Morocco is a largely Islamic country, which doesn’t allow alcohol. But you’ll find Moroccan wines and cocktails, including a drink aptly named the Moroccan Cocktail. It’s a simple but effective mixture that features equal parts of gin and Cointreau. Add a splash of curacao. Stir with ice and strain into a coupe or martini glass. Add a couple of dashes of orange bitters and garnish with a lemon twist.

After two of those, you won’t matter how far San Antonio is from Morocco. But you’ll enjoy the ride.

Grilled Red Pepper Salad

Salted rolls of roasted red peppers

Salted rolls of roasted red peppers

“Grilled red peppers are wonderful by themselves, but the addition of a small amount of tomato and cumin enhances their flavor,” Wolffert writes.

2 large red bell peppers (1 pound), grilled or broiled, peeled, seeded and quartered
2 teaspoons coarse sea salt
2 tablespoons extra virgin olive oil, divided use
3 tablespoons peeled, seeded and diced fresh or canned tomato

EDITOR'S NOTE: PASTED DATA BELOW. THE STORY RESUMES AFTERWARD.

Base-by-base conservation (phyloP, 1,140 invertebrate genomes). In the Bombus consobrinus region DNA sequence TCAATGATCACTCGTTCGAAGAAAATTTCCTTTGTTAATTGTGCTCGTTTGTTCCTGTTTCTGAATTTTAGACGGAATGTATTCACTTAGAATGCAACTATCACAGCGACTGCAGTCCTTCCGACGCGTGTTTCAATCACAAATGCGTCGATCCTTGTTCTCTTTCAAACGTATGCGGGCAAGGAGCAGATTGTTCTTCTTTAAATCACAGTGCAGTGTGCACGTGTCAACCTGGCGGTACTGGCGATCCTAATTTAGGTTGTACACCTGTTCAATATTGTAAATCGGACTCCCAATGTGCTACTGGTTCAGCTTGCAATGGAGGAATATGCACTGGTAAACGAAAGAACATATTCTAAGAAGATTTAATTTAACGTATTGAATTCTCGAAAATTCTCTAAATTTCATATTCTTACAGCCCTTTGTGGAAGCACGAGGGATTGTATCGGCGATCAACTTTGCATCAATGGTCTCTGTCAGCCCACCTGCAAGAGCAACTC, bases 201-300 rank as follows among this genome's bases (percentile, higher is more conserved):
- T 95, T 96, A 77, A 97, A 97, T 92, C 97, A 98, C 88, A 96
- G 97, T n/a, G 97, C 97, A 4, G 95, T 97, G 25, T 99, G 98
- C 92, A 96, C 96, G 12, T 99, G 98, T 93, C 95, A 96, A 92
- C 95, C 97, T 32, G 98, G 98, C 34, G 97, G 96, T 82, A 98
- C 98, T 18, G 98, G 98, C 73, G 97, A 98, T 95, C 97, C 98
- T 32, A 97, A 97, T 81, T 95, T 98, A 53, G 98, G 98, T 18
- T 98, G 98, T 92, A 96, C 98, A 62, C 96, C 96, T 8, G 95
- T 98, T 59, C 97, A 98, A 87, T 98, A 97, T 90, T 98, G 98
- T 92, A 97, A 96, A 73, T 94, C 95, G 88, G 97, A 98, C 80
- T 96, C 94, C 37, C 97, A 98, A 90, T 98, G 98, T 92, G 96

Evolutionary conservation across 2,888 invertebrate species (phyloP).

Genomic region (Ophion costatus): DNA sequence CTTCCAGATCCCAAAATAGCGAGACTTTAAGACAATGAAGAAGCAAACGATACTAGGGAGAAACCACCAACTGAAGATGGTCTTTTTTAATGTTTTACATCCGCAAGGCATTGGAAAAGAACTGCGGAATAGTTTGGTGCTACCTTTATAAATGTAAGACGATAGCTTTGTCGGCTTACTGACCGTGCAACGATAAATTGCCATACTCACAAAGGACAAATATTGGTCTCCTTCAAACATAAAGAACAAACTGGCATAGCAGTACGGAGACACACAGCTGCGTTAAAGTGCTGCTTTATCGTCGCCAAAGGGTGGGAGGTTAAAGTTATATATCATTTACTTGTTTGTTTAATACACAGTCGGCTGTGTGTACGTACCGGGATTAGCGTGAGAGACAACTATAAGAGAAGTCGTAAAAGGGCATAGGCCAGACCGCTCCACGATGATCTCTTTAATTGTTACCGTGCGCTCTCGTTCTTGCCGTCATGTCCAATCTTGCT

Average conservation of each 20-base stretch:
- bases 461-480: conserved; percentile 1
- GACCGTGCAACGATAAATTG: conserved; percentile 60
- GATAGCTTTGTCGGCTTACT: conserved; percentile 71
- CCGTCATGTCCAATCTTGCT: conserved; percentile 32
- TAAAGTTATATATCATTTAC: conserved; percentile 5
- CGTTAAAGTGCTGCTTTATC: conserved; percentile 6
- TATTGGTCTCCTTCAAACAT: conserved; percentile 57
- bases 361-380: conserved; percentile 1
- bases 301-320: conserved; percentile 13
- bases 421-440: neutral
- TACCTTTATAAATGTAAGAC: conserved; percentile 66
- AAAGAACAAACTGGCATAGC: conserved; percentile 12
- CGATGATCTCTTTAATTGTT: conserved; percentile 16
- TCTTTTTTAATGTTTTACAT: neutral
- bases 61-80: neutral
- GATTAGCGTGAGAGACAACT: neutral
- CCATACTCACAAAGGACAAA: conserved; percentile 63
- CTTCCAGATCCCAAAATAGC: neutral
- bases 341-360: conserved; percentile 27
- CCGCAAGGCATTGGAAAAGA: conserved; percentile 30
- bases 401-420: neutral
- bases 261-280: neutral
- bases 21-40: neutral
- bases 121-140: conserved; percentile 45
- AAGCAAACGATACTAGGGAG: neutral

1 garlic clove, crushed to a paste with 1/4 teaspoon salt
Pinch of ground cumin, preferably Moroccan
1 teaspoon finely chopped flat-leaf parsley

Place the pepper quarters on paper towels and cover with more paper towels. Press down gently to remove excess moisture. Flip each quarter over, sprinkle with the seal salt, and roll up like a rug. Let stand for about 1 hour at room temperature.

Unroll the peppers and press to remove excess moisture. Warm 1 tablespoon of the olive oil in a medium skillet. Add the peppers and gently saute for 2 to 3 minutes. Add the tomato, garlic, cumin and parsley and saute for an instant. Tilt the pan so you can scoop out the oil and discard it. Toss the peppers and tomatoes with the remaining tablespoon of oil. Serve at room temperature, or refrigerate for up to 3 days.

Makes 4 to 6 salad servings.

From “The Food of Morocco” by Paula Wolfert

Sweet Carrot Salad

Sweet Carrot Salad

Sweet Carrot Salad

1 pound (6 to 8 medium) carrots, trimmed and peeled
1/3 cup fresh lemon juice
3 heaping tablespoons sugar
1/2 teaspoon ground Ceylon cinnamon
1/4 cup chopped flat-leaf parsley
Scant 1/4 teaspoon ground cumin, preferably Moroccan
1/4 teaspoon sweet paprika
Pinch of salt

Steam the carrots over boiling water until just tender, 10 to 15 minutes.

Dice the carrots and put in a bowl. Mix all the other ingredients, and pour over the carrots. Serve cool.

Makes 4 to 6 salad servings.

From “The Food of Morocco” by Paula Wolfert

Orange and Grated Radish Salad with Orange Flower Water

Orange and Grated Radish Salad with Orange Flower Water

Orange and Grated Radish Salad with Orange Flower Water

“Please don’t dress the grated radishes too far in advance, or they will lose their texture,” Wolfert says.